That’s the intro. Barry Ritholtz published this at his Washington Post blog October 22, 2011. Ain’t anything much changed. The longer Congressional Republicans keep saying “NO” – the higher the eventual price tag will be.

Barry Ritholtz is one of my favorite Recovering Republicans. He’s retained the essentials of traditional American conservatism including respect for science and mathematics – two qualities missing entirely from the spooky crap sloughed off as ideology by the Tea Party and craven rightwingers huddled inside the dimbulb country club still called the Republican Party.

Click through the link in my post and read the details. They still make sense and all they would provide is a rescue for the infrastructure going back to FDR and Eisenhower, jobs and training for millions of Americans.

Xi says GDP not China’s officials’ sole focus

Xi Jinping

China’s President Xi Jinping said officials shouldn’t be judged solely on their record in boosting gross domestic product, the latest signal that policy makers are prepared to tolerate slower economic expansion.

The Communist Party should instead place more importance on achievements in improving people’s livelihood, social development and environmental quality when evaluating the performance of officials, the Xinhua News Agency reported June 29, citing Xi at a meeting on personnel management on the eve of the 92nd anniversary of the party’s founding.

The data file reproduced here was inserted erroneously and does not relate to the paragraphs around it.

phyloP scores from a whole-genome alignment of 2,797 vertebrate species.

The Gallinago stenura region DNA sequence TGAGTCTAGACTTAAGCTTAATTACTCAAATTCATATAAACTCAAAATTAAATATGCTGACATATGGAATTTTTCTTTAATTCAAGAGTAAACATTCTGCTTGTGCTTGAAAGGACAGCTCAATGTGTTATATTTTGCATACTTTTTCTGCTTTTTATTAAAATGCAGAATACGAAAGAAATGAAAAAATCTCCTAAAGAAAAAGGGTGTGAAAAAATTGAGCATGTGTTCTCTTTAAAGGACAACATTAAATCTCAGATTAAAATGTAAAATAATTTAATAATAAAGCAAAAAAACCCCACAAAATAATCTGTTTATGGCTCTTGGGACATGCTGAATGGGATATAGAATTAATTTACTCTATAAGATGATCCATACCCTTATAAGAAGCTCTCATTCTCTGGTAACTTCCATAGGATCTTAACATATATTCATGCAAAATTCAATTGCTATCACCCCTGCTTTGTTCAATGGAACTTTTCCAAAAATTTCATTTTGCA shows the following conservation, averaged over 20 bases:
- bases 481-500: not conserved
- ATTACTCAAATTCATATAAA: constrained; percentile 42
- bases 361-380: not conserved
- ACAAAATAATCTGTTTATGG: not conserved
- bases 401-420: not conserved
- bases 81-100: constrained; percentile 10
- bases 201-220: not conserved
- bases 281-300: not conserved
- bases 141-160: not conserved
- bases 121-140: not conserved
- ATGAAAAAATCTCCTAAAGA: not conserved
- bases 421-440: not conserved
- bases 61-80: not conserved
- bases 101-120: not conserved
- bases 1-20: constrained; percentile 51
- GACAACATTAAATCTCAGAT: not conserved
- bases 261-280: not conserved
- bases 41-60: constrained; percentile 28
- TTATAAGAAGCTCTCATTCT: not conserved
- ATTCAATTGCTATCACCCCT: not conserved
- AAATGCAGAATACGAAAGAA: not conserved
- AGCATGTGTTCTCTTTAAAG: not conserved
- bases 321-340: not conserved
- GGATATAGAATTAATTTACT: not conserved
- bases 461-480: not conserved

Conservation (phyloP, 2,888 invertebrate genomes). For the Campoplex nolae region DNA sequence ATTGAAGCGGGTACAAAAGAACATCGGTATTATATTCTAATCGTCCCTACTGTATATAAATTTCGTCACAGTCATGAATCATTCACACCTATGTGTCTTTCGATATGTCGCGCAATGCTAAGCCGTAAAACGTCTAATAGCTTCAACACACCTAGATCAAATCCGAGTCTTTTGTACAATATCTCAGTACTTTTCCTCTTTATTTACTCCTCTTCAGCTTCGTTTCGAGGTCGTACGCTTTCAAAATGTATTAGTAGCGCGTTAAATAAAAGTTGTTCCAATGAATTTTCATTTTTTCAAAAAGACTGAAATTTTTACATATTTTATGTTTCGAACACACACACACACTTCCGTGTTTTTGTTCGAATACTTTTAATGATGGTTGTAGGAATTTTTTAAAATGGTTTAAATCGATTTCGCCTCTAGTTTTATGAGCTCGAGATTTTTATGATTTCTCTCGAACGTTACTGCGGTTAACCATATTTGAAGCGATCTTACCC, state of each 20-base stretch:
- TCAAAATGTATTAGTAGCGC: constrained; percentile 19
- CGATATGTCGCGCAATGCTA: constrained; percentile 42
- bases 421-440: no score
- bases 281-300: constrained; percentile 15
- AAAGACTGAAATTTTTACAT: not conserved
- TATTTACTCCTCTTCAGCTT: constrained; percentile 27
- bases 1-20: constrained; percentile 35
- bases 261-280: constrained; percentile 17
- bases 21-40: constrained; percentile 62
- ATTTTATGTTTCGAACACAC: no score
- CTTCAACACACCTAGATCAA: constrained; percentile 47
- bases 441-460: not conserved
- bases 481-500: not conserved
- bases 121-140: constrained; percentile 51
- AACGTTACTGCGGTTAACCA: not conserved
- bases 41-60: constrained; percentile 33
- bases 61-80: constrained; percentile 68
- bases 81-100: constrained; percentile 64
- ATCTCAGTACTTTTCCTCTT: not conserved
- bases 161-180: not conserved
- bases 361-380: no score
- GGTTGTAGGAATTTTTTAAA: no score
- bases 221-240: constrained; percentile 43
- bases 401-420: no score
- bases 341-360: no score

Xi’s comments follow remarks he made in May that China won’t sacrifice the environment to ensure short-term growth, and take place as the world’s second-largest economy undergoes its worst cash crunch in at least a decade as the government seeks to wring speculative lending out of the banking system.

“Xi is further legitimizing the case for slower growth,” said Andy Mantel, chief executive officer of Pacific Sun Advisors, an asset manager in Hong Kong that invests in Chinese stocks. “It is important to let local government officials know there is less importance of non-stop economic growth. There will be less pressure for local government officials to pump up their economic growth forecasts.”

China needs growth of about 7 percent to double per capita gross domestic product by 2020 from the level in 2010, Premier Li Keqiang said May 27 in Berlin after meeting with German Chancellor Angela Merkel. That’s down from an average pace of 10.5 percent a year over the past decade, with growth driven by surging credit, government investment, and exports…

“Xi’s speech includes a forward-looking recognition that obsessive emphasis on economic growth targets is obsolete and must now be balanced against vital environmental and social concerns,” said William Overholt, a senior research fellow at Harvard University…

Any number of economists and financial analysts worth anything, from Stephen Roach to Barry Ritholtz, who bring experience and study to bear on questions of national and international economics agree on this.

And, then, there are the talking heads of American TV and journalist lapdogs.

Obama proves the Ugly American still defines US foreign policy

Yeah – I put in just enough to illustrate continuity